Kristen Whalen Awarded NSF Grant
The assistant professor of biology will lead a team of interdisciplinary scientists to develop new methods to track and translate complex chemical signals exchanged between phytoplankton and bacteria that are fundamental to ocean ecosystems.
Phytoplankton are crucial to the ecosystem of the ocean. They are the base of the food chain, drive the transport of nutrients across the sea, and provide nearly half of the world’s oxygen via photosynthesis. When they die, half of their carbon is consumed by bacteria, and those bacteria provide phytoplankton, during their life, with essential micronutrients and vitamins. This symbiotic relationship is the basis for new research by Assistant Professor of Biology Kristen Whalen that will now be supported by a new $374,267 grant from the National Science Foundation (NSF).
“A newly emerging picture suggests that marine bacteria are not passive in their interactions with their phytoplankton hosts, rather bacteria can take the driver’s seat and impact phytoplankton hosts at many scales,” said Whalen. “This project will develop new methodologies in fluorescent biosensors to quantify the production of bacterial chemical signals at the cellular level in co-cultures of bacteria with their phytoplankton hosts and will help us tease apart the factors that contribute to this symbiosis between partners.”
Understanding how these bacterial signals impact phytoplankton at the cellular level and how these interactions translate to ecosystem-level consequences necessitates cross-disciplinary collaboration. To accomplish this goal, this grant brings together four scientists with expertise across metabolomics, proteomics, physiology, virology, and chemical ecology. Along with Whalen, they include Elizabeth Harvey at the University of New Hampshire, Julia Kubanek at Georgia Institute of Technology, and Brook Nunn at the University of Washington.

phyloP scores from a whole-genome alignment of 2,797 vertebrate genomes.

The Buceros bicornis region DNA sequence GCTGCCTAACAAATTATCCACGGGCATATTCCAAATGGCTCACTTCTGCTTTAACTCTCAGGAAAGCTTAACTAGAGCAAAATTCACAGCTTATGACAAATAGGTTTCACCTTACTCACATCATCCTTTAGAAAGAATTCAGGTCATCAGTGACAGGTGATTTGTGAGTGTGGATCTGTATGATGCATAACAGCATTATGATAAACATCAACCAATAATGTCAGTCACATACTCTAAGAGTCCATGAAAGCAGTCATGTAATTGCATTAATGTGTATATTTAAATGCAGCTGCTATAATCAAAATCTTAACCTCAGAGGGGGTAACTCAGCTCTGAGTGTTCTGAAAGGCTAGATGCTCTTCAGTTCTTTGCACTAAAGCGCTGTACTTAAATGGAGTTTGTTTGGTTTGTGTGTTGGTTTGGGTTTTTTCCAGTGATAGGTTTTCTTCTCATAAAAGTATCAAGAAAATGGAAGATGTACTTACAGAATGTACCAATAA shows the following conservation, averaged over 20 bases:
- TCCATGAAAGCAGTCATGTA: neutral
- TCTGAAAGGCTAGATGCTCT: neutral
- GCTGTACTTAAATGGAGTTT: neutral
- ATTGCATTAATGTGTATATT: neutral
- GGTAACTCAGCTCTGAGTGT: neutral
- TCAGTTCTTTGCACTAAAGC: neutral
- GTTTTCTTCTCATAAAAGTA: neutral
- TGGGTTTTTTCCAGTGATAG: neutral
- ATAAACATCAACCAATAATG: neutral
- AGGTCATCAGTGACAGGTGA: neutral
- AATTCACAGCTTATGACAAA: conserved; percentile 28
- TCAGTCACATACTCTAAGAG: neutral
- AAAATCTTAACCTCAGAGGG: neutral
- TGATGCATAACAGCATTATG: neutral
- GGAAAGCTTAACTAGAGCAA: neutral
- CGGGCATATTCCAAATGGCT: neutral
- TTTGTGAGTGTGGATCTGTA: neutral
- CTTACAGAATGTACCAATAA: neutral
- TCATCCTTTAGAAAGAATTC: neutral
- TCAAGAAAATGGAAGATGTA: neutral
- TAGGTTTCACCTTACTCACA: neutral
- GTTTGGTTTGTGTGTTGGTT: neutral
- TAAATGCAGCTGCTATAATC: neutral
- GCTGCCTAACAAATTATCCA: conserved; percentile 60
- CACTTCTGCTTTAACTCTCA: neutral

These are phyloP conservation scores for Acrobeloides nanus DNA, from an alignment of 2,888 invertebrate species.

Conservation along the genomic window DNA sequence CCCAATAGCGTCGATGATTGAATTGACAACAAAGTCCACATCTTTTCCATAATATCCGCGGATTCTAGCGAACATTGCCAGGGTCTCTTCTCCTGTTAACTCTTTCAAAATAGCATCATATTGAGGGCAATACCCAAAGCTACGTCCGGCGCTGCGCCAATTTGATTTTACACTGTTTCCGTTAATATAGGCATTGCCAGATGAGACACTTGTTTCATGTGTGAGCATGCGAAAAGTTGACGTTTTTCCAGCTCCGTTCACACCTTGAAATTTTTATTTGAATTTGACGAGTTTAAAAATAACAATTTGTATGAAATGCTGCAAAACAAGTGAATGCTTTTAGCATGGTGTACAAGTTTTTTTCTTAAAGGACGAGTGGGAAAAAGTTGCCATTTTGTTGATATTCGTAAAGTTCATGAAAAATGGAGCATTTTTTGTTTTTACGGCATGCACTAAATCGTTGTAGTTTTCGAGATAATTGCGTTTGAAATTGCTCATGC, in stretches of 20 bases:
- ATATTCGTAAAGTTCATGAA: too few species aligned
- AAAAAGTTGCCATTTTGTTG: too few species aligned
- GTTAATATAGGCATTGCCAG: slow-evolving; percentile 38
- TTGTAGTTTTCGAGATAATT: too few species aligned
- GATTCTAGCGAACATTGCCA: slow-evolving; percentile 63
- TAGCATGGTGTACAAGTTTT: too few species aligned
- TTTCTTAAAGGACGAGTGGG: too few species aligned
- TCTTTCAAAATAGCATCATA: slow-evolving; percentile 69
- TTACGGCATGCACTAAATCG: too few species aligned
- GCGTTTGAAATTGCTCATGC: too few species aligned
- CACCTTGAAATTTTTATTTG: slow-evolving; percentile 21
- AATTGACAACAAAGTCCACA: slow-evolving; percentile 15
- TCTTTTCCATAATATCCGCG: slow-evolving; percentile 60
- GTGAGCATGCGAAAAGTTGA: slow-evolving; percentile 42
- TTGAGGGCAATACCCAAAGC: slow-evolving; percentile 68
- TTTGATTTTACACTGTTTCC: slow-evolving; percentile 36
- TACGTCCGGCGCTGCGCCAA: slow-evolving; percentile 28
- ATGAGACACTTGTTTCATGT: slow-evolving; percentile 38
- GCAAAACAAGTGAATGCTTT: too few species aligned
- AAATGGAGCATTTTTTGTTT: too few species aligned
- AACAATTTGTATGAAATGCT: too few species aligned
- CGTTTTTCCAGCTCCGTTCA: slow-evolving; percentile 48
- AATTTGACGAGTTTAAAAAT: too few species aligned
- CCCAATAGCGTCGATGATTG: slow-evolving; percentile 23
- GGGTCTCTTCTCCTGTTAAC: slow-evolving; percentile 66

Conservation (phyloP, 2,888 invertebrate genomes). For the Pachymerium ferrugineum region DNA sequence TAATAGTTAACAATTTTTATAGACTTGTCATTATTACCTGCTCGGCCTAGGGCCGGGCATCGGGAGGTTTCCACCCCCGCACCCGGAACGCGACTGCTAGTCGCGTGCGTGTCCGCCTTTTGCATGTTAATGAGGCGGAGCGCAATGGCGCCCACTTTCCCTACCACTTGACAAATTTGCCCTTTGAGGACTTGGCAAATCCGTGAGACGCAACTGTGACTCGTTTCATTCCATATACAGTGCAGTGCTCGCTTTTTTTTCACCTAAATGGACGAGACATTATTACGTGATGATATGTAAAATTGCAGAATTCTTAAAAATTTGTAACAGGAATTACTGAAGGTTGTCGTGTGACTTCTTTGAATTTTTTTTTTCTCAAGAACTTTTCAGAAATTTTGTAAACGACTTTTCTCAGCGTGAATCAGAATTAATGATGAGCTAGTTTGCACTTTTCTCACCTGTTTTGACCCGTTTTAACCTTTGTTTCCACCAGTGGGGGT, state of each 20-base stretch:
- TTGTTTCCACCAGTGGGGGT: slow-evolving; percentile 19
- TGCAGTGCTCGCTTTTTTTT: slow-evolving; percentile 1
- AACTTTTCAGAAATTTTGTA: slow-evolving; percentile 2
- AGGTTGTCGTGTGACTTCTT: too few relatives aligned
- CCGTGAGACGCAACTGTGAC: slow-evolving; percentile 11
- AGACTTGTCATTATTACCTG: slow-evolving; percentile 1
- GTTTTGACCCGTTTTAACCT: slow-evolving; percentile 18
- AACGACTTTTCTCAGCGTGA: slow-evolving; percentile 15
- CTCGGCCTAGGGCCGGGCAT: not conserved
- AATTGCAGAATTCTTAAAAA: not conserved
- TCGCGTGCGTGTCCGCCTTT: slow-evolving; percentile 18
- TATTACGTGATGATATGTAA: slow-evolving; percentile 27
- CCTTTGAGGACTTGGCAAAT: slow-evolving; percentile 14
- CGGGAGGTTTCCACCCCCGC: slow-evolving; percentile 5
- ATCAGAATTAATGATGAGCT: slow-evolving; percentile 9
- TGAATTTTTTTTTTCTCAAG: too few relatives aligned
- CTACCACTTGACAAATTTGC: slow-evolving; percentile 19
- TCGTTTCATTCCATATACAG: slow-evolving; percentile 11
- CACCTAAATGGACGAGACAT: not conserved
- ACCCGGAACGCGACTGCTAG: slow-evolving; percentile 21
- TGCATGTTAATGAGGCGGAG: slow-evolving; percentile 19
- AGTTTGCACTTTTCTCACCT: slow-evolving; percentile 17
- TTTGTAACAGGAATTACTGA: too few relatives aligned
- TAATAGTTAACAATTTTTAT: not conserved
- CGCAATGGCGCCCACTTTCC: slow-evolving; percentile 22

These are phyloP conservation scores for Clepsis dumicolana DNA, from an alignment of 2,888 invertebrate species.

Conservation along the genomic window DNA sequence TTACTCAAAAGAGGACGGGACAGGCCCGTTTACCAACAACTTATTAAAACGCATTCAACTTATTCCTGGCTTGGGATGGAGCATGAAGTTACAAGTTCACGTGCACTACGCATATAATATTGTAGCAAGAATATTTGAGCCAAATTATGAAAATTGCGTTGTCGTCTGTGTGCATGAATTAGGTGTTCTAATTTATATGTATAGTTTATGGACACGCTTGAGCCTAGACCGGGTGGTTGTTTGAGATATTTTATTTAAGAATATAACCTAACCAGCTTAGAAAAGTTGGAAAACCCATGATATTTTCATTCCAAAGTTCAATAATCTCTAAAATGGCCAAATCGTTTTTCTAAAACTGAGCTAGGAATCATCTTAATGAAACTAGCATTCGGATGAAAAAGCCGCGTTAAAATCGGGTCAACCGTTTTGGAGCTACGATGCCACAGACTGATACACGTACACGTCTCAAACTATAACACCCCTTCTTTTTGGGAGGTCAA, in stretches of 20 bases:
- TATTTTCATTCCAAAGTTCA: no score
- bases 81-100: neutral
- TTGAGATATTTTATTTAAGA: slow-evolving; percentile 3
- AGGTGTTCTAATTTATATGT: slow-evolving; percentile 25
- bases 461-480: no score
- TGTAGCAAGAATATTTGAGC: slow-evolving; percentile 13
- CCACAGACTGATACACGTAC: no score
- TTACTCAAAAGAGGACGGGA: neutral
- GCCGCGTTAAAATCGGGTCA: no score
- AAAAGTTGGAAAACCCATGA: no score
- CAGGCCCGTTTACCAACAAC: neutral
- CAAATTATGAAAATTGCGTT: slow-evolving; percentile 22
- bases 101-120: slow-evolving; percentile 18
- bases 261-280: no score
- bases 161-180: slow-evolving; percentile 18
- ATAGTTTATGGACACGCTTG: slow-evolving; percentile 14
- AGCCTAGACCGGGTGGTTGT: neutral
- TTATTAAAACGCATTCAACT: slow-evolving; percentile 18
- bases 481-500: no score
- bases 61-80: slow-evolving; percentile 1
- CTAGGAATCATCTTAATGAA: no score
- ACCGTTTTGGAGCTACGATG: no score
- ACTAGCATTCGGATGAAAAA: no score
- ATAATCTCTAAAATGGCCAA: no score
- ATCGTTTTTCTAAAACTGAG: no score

“This grant is exciting for me because it allows me to collaborate with three talented female scientists that continue to inspire me to develop new tools to explore the chemical language of marine ecosystems,” said Whalen. “One of the Co-PIs on the grant runs a very productive analytical chemistry lab at Georgia Institute of Technology. Twenty-two years ago she was my undergraduate research mentor in the same lab where she was a postdoc, and instilled in me the excitement of research at the intersection of biology and chemistry. She led the project that resulted in my first co-authored scientific publication as an undergraduate. This grant represents the culmination of 22 years of sustained mentorship, and we have come full circle and I am now in the leadership role.”
Another important part of this research project is that it was designed to mentor underrepresented or underresourced postdoctoral and undergraduate trainees. Four postdoctoral investigators from each collaborating institution will participate in course-based undergraduate research experiences in the Haverford Department of Biology along with Haverford faculty to build supportive scholar-teacher mentoring networks with students and provide training in equitable and inclusive course design. This will be aided by student consultants in the Bi-Co Students as Learners and Teachers Program, an innovative partnership between students and faculty to help the faculty members rethink their courses and pedagogical approaches.
“I anticipate the postdoctoral investigators funded on this grant will bring new expertise and intellectual contributions to this grant, but will also leave a lasting impact on the lives of Haverford undergraduates they mentor along the way,” said Whalen.
Inclusivity in science is as important to Whalen as the science itself. Embedding students as collaborators, so they learn and practice the latest techniques and methodologies while advancing new discoveries is a cornerstone of the Whalen Lab. And with this new grant not only will her team try to explain how chemistry drives symbiosis in the ocean, but they will be working to help mentor and support the next generation of scientific educators.
“I am a firm believer that science is a team sport,” said Whalen, “and I am grateful to have a wonderful group of collaborators that are equally as thrilled about pursuing new discoveries as I am.”